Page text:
Encryption Software: Less Than 1% Of Breached Records Encrypted.

According to esecurityplanet.com, a compilation of data breaches in Q2 of 2014 has seen more than 175 million customer records exposed.  Of those, only 1% represented a situation where strong encryption prevented the data from being used.

But, isn’t that expected due to the nature of what’s being reported?  In other words, aren’t we dealing with a “Dewey is President of the US” scenario?

Encryption is Important, Works as Designed

The importance of encryption software as a deterrent to data breaches is unparalleled.  This week we saw how Apple and other companies are pledging to make more use of encryption to protect their clients’ data – and more importantly, the reaction from law enforcement (I won’t say they freaked out] but they certainly were not happy about the announcement).

The truth of the matter is that encryption works (assuming it’s been designed and implemented correctly – which is the reason why the US federal government can only use encryption solutions vetted by NIST and given FIPS validation.  For example, AlertBoot’s solutions use encryption that have obtained FIPS 140-2 certificates).

Another truth: people don’t use it as much as they should be.  And not just to make things hard for the government, but because there is a real problem of people collecting data on other people and using it for fraud and other nefarious purposes.

However, the numbers are not as dire as that reported by esecurityplanet.com.  Indeed, most surveys show that the use of encryption – while varying wildly depending on the industry and who ultimately controls a data storage device – tends to be in the double digits, anywhere between 25% and 50% (or even much, much higher).

So what’s going on with esecurityplanet.com‘s numbers?

Dewey Defeats Truman

Basically, it comes down to what your data samples are.  To give a historical example, in 1948 the Chicago Tribune publicized on the day after the US presidential election that “Dewey Defeats Truman” despite the results being quite the opposite.  While there were many reasons for this blunder, among them was that opinion polls had predicted a Dewey victory.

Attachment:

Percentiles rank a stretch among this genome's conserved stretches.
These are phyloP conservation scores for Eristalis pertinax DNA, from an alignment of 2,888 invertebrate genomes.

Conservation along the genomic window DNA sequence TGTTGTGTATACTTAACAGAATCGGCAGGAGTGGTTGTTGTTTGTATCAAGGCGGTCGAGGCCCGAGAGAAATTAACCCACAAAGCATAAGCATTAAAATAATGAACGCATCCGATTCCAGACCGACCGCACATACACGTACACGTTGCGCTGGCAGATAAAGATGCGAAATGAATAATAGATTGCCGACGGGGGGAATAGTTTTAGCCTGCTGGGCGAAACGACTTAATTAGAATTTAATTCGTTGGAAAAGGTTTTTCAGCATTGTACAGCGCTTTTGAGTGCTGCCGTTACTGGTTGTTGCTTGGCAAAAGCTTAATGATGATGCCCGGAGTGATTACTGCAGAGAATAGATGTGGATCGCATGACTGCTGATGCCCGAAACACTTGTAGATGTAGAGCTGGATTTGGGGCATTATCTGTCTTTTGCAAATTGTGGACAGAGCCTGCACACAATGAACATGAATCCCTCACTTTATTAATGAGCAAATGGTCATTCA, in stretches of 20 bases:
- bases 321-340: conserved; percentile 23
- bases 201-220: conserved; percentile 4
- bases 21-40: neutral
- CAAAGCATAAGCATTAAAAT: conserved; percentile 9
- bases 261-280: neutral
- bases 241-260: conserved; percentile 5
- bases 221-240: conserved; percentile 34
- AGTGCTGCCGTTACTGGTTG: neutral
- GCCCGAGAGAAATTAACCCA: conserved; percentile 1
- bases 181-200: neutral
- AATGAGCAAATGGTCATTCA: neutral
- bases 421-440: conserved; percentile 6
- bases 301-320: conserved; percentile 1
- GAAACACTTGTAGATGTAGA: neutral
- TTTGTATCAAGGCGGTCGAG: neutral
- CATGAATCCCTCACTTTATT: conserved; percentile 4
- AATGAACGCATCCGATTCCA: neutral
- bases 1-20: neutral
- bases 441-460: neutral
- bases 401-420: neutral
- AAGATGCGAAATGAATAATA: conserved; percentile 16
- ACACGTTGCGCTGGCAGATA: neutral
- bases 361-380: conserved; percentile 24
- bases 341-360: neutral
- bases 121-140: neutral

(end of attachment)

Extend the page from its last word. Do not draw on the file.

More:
And the reason why the opinion polls got it wrong?  Well, it was a nascent industry at the time but I have heard that some publications were asking readers to “send in their votes”…and the readers of these publications heavily leaned towards Dewey.  In other words, the poll wasn’t scientific at all; the sample was biased.

Likewise in the esecurityplanet.com numbers: most countries and industries give the users of encryption software “safe harbor” from the obligation of publicizing a data breach.  That means that most data breaches you read about you only read about because encryption was not used (let that sink for a second).

No wonder less than 1% of these data breaches involve a situation where strong encryption – or any type of encryption – was used.  It’s essentially a self-selecting group of non-encryption users.

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